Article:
Ever since the financial crisis eased its grip, the construction industry has been plagued with a seemingly unrecoverable post∞recession hangover. Staggering in its severity, the decline in construction between 2007 and 2009 resulted in losses amounting to over €448bn a year, according to Global Construction 2020 – a significant report published jointly by Oxford Economics and UK∞based consultancy Global Construction Perspectives. To put the figure in perspective, it exceeds the combined annual construction production of Germany and the UK.
Britain’s constructive nosedive
Although the recession left no country unaffected by its forceful and menacing advance, some nations took more of a beating than others. Suffering a great deal longer after the recession had eased in the rest of the world, the UK seemed incapable of kicking the downward spiral for many years and is still struggling somewhat. So severe was the decline and its aftermath that business plummeted in December 2009 for the 22nd month only to recover a fraction at the beginning of 2010, and then stay more or less even until now with subtle fluctuations.
In June 2011, the Chartered Institute of Purchasing and Supply (CIPS) revealed that the UK construction industry had slowed down, and during that month the PMI (the construction purchasing managers’ index – a form of extortionate measurement monitoring business activity) dipped from 53.6 compared to 54 in May. Not causing too much of a stir, the figure roughly matched expectations, and most crucially, the index remains above the all-important 50 mark, the level that separates growth from contraction.
In terms of sector specifics, many commercial construction projects were ground to a halt during the 2007-2009 period, and the residential arena suffered as badly as its commercial counterpart. The UK hasn’t struggled solely in terms of construction though most industries have been adversely affected, the retail sector to mention one particularly bruised segment. The construction sector has been particularly plagued by the recession, and the local industry has experienced a dual aspect decline as client numbers have dramatically tumbled along with a sharp fall in new business.
Something that has to be taken into account when scrutinising the decline of the market, and particularly the domestic property market, is that the country is quite unique in that it enjoyed a significant spurt in activity in the years leading up to the recession.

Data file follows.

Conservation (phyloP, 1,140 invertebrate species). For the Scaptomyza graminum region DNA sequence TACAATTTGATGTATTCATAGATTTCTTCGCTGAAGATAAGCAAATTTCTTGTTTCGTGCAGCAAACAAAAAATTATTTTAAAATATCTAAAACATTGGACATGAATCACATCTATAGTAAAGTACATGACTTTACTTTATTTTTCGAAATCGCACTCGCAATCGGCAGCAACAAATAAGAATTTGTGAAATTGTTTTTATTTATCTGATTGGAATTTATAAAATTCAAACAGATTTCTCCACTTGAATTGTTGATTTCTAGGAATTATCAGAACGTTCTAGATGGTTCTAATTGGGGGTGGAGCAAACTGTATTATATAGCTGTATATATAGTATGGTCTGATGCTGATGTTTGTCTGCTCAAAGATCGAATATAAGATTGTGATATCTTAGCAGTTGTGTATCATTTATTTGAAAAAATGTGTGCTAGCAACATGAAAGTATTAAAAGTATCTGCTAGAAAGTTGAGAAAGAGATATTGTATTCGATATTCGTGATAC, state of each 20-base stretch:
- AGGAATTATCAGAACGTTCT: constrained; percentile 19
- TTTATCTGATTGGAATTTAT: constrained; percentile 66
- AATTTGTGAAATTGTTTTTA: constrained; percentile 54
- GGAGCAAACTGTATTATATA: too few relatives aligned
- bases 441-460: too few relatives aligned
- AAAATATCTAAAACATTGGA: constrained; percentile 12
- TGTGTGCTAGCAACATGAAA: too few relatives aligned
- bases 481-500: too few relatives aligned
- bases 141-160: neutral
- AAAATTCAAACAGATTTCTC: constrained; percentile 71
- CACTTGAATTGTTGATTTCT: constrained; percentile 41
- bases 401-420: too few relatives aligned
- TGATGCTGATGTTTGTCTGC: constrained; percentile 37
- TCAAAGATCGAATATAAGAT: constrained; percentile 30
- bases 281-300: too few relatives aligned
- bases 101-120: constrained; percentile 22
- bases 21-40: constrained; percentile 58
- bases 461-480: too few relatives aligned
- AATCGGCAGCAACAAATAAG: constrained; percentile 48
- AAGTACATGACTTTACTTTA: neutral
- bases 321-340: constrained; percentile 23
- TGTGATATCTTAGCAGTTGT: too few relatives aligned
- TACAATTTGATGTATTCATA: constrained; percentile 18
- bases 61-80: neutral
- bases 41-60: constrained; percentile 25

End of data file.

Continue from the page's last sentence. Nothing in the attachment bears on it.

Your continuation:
During those better days, house prices famously rocketed around 20 percent a year in London, making it impossible for first time buyers to get on to the property ladder. Expected as it was that property prices couldn’t climb any higher, the boom to bust drama that occurred in 2007 still left the nation in shock and a vast number of properties were repossessed.
Fast forward to the present day, the only construction project worth mentioning is the major regeneration drive to revive and upgrade the east London suburb that is Stratford in preparation for next year’s Olympic Games. Aside from the creation of the Olympic Park itself, the area has been revamped to become a sustainable hub of shopping and business. To prove it, the shopping giant, Westfield’s is soon to open its second retail venture in Stratford City. Another London project that hasn’t escaped anyone’s gaze due to its sheer height is The Shard – a towering piece of commercial real estate conceived by the highly regarded architect, Sir Norman Foster.
Aside from the conception of these projects, the future of the UK construction industry looks somewhat bleak, as the government’s stifled budget will no doubt continue to affect the sector adversely for an extended period of time.
Despite being renowned for its interior solutions, Japan’s construction industry suffered a massive blow even before the global crisis hit in 2005. Serving as the catalyst for the dramatic decline in the market was a new set of building regulations implemented following the falsification of earthquake safety data concerning dozens of hotels and apartment blocks. A blunder committed by the architect, Hidetsugu Aneha, the scandal created a media frenzy and the architect was made to publicly apologise. But no admissions of guilt could rectify the property crisis that » was set about as a result of this ill-advised move. The new regulations meant that properties had to be carefully checked even after gaining approval from ministry-licensed auditors to sell.
While architects accepted the need to reassure prospective buyers that their new homes could stand the impact of natural disaster such as earthquakes, they recognised the fact that the lengthy delays in issuing new permits was ultimately to blame for the dent in the regional property market. So extreme was the slump that ensued that the government was forced to step in and offer emergency aid. As part of the scheme, the economy ministry granted loan guarantees to about 150,000 companies, including surveyors and architects.
The global recession naturally worsened the state of Japanese construction, and the joint tsunami and earthquake disaster that struck in March 2011 accelerated the downward spiral further. Another contributing factor is the country’s declining population and restrictions on infrastructure expenditure stemming from government debt. Not surprisingly, recovery won’t happen anytime soon with experts claiming that it will pick itself up by 2020, yet the country’s construction activity will still be lower than it was back in 2003.
Easing American pain